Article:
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Hooking HDTV 42' Plasma To Regular Cable?

Posted by candler (My Page) on
Sat, Jan 27, 07 at 8:03

I subscribe to Charter Cable TV for their expanded basic service (more sports, etc). Yesterday I was ready to buy a 42" HDTV plasma TV. The Best Buy guy said I would get a very blurry picture with Charter cable and even demonstrated a TV picture that no one in their right mind would be satisfied. I mentioned this to my brother who said the Best Buy guy was completely wrong and the picture I would get would be very acceptable for viewing. The Best Buy sale is over today (Saturday) and my selection will go up by $200. Any thoughts as to who is right - Best Buy or my brother? Thanks.


Follow-Up Postings:

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RE: Hooking HDTV 42' Plasma To Regular Cable?

fwiw;
I'm no tv guru but did just change from a RG59 coax & composite cable box hookup to a box that could use component cables which is the best cabling type my new SDtv with digital tuner offers. Wow, what a difference.

Look at the connectors on the back of the cable box. Look at the connectors on the TV. You need to be able to hook it up with component or better cables for better color and to use HD. Otherwise I think you will have a cable connection and an extra large standard cable pic probably with soft focus because its bigger and not quiet as colorful.


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RE: Hooking HDTV 42' Plasma To Regular Cable?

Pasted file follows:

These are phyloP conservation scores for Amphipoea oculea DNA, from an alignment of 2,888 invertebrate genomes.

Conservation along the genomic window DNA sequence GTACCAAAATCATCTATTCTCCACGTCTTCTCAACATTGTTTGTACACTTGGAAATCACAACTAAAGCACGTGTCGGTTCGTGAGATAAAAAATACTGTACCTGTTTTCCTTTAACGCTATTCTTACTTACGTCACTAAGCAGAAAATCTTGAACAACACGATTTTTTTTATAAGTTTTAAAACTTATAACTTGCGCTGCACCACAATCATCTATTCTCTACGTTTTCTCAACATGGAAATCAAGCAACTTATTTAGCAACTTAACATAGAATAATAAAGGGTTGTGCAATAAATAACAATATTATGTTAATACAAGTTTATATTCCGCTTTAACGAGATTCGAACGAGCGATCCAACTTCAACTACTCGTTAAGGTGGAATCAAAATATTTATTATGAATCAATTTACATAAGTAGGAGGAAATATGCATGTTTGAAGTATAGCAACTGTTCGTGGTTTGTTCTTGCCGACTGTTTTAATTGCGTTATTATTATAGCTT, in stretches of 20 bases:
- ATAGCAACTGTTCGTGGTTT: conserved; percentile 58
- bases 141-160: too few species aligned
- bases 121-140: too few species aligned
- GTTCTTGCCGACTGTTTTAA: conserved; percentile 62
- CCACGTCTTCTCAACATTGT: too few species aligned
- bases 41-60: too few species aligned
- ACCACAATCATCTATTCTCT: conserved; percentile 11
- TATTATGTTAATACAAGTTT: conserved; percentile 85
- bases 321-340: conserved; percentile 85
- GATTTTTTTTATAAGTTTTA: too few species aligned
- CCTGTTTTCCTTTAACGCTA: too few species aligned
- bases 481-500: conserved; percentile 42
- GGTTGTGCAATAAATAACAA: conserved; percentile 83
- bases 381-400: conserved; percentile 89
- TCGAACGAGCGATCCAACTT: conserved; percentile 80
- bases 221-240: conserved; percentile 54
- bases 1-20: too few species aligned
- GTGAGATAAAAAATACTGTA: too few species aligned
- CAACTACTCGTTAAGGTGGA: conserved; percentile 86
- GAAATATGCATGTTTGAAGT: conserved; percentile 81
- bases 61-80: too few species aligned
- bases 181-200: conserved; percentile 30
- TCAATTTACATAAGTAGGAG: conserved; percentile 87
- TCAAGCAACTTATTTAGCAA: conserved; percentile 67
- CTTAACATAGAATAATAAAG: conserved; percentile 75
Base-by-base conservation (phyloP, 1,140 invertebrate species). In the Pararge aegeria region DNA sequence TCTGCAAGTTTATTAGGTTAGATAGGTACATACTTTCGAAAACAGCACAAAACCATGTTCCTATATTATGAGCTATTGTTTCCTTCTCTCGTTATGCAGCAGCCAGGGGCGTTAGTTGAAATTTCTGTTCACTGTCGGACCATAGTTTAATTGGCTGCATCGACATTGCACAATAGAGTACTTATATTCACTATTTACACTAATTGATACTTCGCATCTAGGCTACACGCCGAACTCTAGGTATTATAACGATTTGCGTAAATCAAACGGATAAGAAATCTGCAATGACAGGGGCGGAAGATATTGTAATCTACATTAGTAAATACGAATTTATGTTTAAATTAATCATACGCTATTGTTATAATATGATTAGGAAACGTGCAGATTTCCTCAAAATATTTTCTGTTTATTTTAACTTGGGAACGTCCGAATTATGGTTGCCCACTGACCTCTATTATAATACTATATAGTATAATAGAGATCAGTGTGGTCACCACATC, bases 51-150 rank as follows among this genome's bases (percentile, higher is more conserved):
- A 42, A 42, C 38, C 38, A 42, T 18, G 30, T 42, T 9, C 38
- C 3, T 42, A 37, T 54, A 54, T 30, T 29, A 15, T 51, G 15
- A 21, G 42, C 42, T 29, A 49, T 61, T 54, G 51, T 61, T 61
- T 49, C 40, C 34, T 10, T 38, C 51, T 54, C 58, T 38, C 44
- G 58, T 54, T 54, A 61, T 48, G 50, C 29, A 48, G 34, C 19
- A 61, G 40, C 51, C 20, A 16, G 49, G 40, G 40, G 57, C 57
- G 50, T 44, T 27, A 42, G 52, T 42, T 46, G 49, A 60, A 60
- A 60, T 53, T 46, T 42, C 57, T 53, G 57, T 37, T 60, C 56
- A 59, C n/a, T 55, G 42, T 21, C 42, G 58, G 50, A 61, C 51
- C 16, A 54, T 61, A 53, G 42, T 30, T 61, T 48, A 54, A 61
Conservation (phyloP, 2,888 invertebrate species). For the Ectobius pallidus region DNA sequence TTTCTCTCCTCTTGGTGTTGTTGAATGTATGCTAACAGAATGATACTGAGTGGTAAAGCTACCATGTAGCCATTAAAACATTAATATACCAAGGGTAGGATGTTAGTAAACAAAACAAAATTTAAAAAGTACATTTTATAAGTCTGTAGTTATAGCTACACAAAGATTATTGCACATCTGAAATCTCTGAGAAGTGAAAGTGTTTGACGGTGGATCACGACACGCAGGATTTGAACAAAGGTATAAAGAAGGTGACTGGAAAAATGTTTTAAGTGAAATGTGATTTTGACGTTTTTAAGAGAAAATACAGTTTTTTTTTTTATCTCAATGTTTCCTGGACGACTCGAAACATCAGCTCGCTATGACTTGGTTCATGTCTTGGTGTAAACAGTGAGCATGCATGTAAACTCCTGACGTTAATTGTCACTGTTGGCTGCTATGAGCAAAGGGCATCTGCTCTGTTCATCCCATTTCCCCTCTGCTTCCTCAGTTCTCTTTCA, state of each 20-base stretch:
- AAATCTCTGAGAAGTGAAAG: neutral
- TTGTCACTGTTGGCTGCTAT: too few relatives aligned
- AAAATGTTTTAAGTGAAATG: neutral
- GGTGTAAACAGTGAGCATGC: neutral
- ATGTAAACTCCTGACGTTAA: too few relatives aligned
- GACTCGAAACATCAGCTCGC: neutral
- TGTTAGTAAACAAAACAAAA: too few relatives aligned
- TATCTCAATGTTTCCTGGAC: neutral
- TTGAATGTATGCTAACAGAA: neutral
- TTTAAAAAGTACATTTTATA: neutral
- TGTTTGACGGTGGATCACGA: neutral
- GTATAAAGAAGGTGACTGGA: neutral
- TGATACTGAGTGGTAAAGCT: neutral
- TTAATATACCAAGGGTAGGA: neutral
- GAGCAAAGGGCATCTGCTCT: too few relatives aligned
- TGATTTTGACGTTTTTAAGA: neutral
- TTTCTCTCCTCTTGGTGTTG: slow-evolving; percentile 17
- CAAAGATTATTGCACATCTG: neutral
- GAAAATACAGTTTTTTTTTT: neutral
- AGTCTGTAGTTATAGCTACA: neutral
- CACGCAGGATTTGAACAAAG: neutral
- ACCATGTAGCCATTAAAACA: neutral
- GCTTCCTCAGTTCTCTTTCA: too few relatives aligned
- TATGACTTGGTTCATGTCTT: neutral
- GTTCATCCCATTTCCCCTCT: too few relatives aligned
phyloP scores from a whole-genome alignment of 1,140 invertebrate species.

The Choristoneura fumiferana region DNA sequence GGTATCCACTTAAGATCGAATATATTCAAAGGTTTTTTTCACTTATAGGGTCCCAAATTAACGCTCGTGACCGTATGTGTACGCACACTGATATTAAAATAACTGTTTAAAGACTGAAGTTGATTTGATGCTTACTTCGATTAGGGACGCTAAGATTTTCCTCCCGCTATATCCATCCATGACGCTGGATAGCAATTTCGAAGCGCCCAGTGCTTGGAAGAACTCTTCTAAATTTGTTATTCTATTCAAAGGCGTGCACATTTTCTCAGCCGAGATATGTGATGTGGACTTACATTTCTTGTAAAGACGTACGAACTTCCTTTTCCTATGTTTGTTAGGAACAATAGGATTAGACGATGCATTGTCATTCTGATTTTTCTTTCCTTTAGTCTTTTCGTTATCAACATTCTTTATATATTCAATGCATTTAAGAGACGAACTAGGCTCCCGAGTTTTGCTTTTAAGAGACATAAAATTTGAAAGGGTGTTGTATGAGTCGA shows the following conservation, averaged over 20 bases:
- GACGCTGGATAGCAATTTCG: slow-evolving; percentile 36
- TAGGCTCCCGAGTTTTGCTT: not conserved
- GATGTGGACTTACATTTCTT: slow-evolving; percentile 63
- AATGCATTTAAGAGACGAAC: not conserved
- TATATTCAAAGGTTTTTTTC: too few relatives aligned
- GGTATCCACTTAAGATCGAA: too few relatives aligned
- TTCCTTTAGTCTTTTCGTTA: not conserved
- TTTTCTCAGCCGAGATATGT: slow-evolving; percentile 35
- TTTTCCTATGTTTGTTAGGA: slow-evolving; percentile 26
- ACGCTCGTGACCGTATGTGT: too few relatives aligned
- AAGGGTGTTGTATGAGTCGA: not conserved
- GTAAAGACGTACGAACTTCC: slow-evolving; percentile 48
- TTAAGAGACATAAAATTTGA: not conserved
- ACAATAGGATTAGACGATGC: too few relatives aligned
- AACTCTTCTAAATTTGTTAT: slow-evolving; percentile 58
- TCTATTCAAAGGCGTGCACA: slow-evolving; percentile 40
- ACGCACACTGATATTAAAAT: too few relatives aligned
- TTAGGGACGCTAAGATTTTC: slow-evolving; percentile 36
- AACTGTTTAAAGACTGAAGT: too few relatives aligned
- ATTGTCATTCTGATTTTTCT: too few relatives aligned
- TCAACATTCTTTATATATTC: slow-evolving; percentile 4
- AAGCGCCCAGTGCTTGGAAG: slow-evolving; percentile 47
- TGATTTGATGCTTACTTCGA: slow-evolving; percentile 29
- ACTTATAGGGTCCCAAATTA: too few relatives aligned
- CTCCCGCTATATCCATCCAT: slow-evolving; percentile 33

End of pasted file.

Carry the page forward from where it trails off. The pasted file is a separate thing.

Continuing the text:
I ran a 42" HD Panasonic plasma panel for several years on basic (NON-digital) cable using my VCR as a tuner. The picture was quite acceptable and watchable. Snow/static, weak signals -- when they occur -- did look worse than on the previous 27" CRT, because the plasma is a larger screen and it shows more detail.

One VERY IMPORTANT step is to properly adjust the picture settings (color saturation, white level, black level, sharpness) to reasonable levels for YOUR room. The factory settings are typically much too high.


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RE: Hooking HDTV 42' Plasma To Regular Cable?

It does not matter if the TV is plasma or LCD if the signal coming to it from the cable company is analog or has not been upconverted. The TV's screen will look its sharpest if the signal is brought to it via HDMI, so hopefully your cable box has a HDMI port. The next best signal is via component, so a set of component is needed. S-Video follows. Finally, the yellow-white-red RCA jacks in the back of the VCR or DVD player do not work with digital signals.

Keep in mind that those folks who don't have cable, but have HD TV's with built-in tuners, can still watch any HD and analog free over-the-air TV signals. The tuner will take care of that. However, they must use a VHF/UHF antenna. The HD signals will look nice and sharp on the screen, but not the analog signals. However, soon all the free over-the-air TV signals will be digital.

A final point: folks like me, who don't have cable but watch movies at home, can use one of several DVD players that don't cost very much, but still provide an incredibly nice digital signal. The key is to buy a DVD player that has both signal upconverting via HDMI, and progressive scan. These units are fairly cheap (around $99.00), and are one step below Blue Ray and HD DVD.

What you do is to connect the DVD player to the TV with a HDMI cable, and then change the DVD player's settings to match the TV's capabilities (the instructions are found in the DVD player's manual). Once you have changed those settings and play a DVD movie, you will be amazed!

Component cables allow you to upconvert the signal out of the DVD player, but the signal is not as sharp as HDMI. HDMI is capable of the best signal posible for now, which is 1880i (p).

Keep in mind that not all the DVD movies are created equal. Some are incredibly sharp, while others are just sharp. Some allow you to choose the Surround sound out the DVD player, but not all. For example, you can change the player's sound to English Surround 5:1, 7:1, or other. All depends on how the DVD was burned by the producer.


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